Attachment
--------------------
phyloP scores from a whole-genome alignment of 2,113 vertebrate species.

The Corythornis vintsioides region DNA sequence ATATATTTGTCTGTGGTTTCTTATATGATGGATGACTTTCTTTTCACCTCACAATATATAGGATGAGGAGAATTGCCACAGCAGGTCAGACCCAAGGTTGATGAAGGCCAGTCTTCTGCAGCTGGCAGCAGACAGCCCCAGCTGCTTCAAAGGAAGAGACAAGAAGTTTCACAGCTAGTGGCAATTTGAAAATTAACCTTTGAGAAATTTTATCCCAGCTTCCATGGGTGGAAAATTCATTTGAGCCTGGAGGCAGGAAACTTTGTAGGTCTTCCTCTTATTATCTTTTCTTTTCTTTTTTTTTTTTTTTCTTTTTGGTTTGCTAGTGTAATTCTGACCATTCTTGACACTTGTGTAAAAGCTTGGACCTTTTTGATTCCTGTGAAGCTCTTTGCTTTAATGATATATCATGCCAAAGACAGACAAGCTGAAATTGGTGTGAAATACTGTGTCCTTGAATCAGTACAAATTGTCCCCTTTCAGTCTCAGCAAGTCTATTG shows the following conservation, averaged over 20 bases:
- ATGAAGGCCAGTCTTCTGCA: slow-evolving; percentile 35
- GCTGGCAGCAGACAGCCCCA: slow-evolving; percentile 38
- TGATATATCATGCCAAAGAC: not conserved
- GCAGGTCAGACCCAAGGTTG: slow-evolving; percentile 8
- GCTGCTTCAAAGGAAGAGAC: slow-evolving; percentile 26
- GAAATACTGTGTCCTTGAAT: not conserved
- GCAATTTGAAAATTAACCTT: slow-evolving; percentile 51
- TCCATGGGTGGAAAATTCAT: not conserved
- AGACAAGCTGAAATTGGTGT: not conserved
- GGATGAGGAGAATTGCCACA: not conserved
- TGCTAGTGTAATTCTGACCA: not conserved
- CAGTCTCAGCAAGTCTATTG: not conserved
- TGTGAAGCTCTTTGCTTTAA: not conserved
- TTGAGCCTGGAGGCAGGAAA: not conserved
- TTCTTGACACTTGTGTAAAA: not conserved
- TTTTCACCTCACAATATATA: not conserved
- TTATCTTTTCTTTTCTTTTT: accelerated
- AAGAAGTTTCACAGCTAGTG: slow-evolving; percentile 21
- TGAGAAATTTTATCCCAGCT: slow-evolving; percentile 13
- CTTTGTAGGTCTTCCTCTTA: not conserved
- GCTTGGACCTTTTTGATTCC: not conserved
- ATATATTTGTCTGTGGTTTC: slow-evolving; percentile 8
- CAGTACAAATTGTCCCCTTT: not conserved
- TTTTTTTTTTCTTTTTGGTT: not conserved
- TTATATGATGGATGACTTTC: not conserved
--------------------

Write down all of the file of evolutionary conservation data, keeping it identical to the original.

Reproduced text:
phyloP scores from a whole-genome alignment of 2,113 vertebrate species.

The Corythornis vintsioides region DNA sequence ATATATTTGTCTGTGGTTTCTTATATGATGGATGACTTTCTTTTCACCTCACAATATATAGGATGAGGAGAATTGCCACAGCAGGTCAGACCCAAGGTTGATGAAGGCCAGTCTTCTGCAGCTGGCAGCAGACAGCCCCAGCTGCTTCAAAGGAAGAGACAAGAAGTTTCACAGCTAGTGGCAATTTGAAAATTAACCTTTGAGAAATTTTATCCCAGCTTCCATGGGTGGAAAATTCATTTGAGCCTGGAGGCAGGAAACTTTGTAGGTCTTCCTCTTATTATCTTTTCTTTTCTTTTTTTTTTTTTTTCTTTTTGGTTTGCTAGTGTAATTCTGACCATTCTTGACACTTGTGTAAAAGCTTGGACCTTTTTGATTCCTGTGAAGCTCTTTGCTTTAATGATATATCATGCCAAAGACAGACAAGCTGAAATTGGTGTGAAATACTGTGTCCTTGAATCAGTACAAATTGTCCCCTTTCAGTCTCAGCAAGTCTATTG shows the following conservation, averaged over 20 bases:
- ATGAAGGCCAGTCTTCTGCA: slow-evolving; percentile 35
- GCTGGCAGCAGACAGCCCCA: slow-evolving; percentile 38
- TGATATATCATGCCAAAGAC: not conserved
- GCAGGTCAGACCCAAGGTTG: slow-evolving; percentile 8
- GCTGCTTCAAAGGAAGAGAC: slow-evolving; percentile 26
- GAAATACTGTGTCCTTGAAT: not conserved
- GCAATTTGAAAATTAACCTT: slow-evolving; percentile 51
- TCCATGGGTGGAAAATTCAT: not conserved
- AGACAAGCTGAAATTGGTGT: not conserved
- GGATGAGGAGAATTGCCACA: not conserved
- TGCTAGTGTAATTCTGACCA: not conserved
- CAGTCTCAGCAAGTCTATTG: not conserved
- TGTGAAGCTCTTTGCTTTAA: not conserved
- TTGAGCCTGGAGGCAGGAAA: not conserved
- TTCTTGACACTTGTGTAAAA: not conserved
- TTTTCACCTCACAATATATA: not conserved
- TTATCTTTTCTTTTCTTTTT: accelerated
- AAGAAGTTTCACAGCTAGTG: slow-evolving; percentile 21
- TGAGAAATTTTATCCCAGCT: slow-evolving; percentile 13
- CTTTGTAGGTCTTCCTCTTA: not conserved
- GCTTGGACCTTTTTGATTCC: not conserved
- ATATATTTGTCTGTGGTTTC: slow-evolving; percentile 8
- CAGTACAAATTGTCCCCTTT: not conserved
- TTTTTTTTTTCTTTTTGGTT: not conserved
- TTATATGATGGATGACTTTC: not conserved